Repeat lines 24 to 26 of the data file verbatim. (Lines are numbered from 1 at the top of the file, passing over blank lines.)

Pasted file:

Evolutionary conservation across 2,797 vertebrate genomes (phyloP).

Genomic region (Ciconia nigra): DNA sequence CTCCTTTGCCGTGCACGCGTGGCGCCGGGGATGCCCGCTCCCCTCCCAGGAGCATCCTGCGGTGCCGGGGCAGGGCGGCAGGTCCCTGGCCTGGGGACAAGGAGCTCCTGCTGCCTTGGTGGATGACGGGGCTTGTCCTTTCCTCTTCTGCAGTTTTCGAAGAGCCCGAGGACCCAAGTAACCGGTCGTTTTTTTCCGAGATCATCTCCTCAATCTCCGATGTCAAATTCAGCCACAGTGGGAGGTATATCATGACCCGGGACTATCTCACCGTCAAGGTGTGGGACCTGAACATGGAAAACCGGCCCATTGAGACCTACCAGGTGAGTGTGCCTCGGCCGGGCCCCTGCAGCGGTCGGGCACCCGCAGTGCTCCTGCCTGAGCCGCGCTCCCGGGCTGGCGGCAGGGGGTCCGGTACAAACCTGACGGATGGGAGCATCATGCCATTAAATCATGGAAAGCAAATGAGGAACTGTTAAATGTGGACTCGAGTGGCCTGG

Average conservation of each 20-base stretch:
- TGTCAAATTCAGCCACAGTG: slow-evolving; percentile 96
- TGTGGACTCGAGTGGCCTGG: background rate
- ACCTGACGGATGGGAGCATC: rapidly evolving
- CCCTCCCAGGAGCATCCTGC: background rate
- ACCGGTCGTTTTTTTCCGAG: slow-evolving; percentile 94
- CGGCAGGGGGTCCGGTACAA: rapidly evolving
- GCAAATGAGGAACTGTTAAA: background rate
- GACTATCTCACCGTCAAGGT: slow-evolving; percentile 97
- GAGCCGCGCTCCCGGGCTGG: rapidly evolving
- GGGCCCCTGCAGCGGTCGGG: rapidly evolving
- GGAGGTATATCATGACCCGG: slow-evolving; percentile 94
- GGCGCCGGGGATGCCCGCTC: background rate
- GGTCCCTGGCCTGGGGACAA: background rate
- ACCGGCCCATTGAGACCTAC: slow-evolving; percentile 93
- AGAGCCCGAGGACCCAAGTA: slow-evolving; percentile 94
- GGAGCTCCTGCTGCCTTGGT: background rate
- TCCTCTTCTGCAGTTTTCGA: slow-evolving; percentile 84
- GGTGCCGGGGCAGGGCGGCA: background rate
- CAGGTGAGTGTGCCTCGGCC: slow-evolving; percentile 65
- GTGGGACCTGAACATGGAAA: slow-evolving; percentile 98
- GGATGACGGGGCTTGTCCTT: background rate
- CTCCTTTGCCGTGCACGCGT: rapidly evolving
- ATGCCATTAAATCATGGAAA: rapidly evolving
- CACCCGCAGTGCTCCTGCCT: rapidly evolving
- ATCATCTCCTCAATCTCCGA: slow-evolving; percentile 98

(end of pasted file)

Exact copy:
- GGATGACGGGGCTTGTCCTT: background rate
- CTCCTTTGCCGTGCACGCGT: rapidly evolving
- ATGCCATTAAATCATGGAAA: rapidly evolving